One of lime, and another of sand. The same day that the Episcopal Conference announced, with great fanfare, a spectacular increase in the collection it receives through the controversial Income Declaration box (301.07 million euros), in a small corner of its website, and after various media requested it, it also offered what is the worst data in history regarding religious vocations in Spain.
According to the figures for the 2019-20 academic year, in Spain there are 1,128 seminarians, which means that, since the beginning of the century, the Spanish Church has lost more than a third of aspiring priests. Far away are the figures of the sixties, in the heyday of Francoism, where students in Spanish seminaries numbered in the thousands. The latest figures that can be consulted on the website of the Episcopal Conference date from the 2001-2002 academic year, when Spanish seminarians numbered 1,736. And that, then, the decline could already be felt, mitigated a few years later by the last visit of John Paul II. Then free fall.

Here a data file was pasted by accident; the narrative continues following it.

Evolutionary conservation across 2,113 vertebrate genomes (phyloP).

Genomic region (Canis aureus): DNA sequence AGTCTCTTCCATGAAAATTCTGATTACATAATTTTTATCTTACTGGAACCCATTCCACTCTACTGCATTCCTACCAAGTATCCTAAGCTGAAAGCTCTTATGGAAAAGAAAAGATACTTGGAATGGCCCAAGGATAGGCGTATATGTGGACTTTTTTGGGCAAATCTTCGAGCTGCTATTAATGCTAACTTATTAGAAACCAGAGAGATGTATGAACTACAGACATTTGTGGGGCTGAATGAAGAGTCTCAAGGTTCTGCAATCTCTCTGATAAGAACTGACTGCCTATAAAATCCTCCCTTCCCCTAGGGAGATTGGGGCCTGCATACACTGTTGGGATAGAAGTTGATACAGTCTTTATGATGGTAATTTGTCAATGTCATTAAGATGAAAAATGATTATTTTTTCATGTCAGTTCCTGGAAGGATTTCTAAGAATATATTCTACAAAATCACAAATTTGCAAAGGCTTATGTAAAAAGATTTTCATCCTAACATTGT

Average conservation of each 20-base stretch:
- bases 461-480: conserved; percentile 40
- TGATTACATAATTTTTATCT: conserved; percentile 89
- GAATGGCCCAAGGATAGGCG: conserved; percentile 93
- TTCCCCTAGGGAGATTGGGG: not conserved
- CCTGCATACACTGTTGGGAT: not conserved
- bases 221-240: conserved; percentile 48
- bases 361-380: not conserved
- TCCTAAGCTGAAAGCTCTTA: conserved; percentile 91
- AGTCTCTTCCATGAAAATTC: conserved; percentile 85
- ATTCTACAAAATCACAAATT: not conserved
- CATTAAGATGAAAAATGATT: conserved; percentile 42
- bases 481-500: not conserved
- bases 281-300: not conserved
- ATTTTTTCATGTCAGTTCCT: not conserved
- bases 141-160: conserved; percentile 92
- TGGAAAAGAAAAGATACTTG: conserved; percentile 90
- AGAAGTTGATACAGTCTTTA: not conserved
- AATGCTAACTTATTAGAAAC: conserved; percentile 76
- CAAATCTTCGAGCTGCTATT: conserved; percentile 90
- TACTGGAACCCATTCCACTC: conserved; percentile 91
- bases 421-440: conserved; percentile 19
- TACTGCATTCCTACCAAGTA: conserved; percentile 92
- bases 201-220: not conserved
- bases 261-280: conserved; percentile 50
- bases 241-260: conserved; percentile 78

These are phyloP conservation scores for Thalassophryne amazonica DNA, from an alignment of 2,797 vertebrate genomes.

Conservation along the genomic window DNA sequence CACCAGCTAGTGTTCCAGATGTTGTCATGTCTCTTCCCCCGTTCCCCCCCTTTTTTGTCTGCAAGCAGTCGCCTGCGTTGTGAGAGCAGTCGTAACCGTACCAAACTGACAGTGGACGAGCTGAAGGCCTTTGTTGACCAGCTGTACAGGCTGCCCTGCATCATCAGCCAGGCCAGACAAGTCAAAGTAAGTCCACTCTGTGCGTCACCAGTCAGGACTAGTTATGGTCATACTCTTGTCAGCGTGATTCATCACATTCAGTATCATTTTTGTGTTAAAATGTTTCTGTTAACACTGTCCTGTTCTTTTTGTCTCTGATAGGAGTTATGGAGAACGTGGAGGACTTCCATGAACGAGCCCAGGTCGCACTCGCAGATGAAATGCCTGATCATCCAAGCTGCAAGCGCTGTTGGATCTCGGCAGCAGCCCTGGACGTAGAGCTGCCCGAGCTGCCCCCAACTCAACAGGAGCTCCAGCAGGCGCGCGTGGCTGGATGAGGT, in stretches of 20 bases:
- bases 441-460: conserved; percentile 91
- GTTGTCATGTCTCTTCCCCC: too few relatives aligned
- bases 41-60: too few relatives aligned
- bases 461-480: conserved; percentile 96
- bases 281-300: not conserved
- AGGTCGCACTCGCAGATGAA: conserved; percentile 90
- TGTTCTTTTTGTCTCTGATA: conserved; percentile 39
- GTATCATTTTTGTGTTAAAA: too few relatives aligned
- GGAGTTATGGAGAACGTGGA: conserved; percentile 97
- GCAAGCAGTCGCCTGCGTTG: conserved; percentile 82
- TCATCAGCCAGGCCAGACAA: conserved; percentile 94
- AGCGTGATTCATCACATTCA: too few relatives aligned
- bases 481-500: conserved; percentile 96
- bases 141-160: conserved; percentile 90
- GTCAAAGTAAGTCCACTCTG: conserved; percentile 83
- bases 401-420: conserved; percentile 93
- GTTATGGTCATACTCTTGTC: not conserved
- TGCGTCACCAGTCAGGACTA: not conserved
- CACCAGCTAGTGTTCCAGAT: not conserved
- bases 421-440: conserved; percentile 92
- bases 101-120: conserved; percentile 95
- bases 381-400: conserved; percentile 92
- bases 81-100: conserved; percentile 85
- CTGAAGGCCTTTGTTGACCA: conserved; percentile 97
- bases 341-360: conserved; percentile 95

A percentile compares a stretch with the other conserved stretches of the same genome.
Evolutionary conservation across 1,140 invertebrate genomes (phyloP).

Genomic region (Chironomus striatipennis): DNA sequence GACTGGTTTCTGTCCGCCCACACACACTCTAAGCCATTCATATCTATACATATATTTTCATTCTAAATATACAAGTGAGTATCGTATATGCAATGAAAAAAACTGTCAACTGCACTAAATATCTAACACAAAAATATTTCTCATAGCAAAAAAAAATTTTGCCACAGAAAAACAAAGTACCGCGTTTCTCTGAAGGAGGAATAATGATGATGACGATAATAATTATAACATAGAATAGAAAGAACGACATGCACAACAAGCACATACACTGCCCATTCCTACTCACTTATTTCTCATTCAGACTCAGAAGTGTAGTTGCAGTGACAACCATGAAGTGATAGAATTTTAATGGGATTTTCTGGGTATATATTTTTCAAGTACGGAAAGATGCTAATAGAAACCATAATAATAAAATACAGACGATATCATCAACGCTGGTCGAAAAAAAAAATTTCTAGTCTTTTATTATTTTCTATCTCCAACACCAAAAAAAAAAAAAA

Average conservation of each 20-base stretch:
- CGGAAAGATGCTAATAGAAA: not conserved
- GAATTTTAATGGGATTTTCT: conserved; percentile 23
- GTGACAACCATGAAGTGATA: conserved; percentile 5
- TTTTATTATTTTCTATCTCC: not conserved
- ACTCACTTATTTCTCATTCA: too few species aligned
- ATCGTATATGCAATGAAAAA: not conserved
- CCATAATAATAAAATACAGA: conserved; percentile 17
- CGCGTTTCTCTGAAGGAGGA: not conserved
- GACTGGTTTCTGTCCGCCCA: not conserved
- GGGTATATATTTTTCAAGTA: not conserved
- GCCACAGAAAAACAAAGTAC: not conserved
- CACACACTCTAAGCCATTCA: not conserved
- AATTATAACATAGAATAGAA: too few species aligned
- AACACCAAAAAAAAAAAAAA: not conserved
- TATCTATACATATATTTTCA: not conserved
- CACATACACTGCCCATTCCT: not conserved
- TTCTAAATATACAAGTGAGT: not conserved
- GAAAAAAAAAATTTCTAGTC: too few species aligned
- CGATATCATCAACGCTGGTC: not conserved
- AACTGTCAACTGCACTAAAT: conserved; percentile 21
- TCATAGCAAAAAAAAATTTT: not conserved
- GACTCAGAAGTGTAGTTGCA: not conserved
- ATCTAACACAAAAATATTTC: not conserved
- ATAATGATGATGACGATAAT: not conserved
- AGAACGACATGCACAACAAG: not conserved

At the moment, only the data is known, because for the first time in a long time, the Episcopal Conference has not separated the figures by diocese, nor indicated the dropouts of seminarians. Just three figures: 1,128 seminarians, 208 new entrants and 124 ordinations.
And expectations don’t exactly invite optimism. Episcopal sources consulted by elDiario.es assure that during this course, marked by the pandemic and difficulties in training, the number of Spanish seminarians could fall, for the first time in history, below a thousand.
And that is counting the Redemptoris Mater Seminars, of the Neocatechumenal Way (popularly known as the ‘Kikos’), which currently accounts for at least one fifth of all vocations to the priesthood in our country, with 225 seminarians in the ten competing centers, in some dioceses, with diocesan seminaries. One more sample of model of priest who usually comes out of the formation centers of our country.
The vocations crisis was one of the issues that was addressed in the last Permanent Commission of the EEC, where the bishops learned first-hand the new (and worrying) data. Thus, the Episcopate has launched the Priestly Formation Plan To train missionary pastors, with which the Episcopal Commission for Clergy and Seminaries wants to carry out a profound formative renewal in seminaries.
Solutions? They do not appear in view (there is not even a debate about, for example, married priests, and less the access of women to the priesthood), although some bishops trust that, after the pandemic, there will be a return of the population to religiosity, and new vocations may emerge again.
All the information in www.religiondigital.org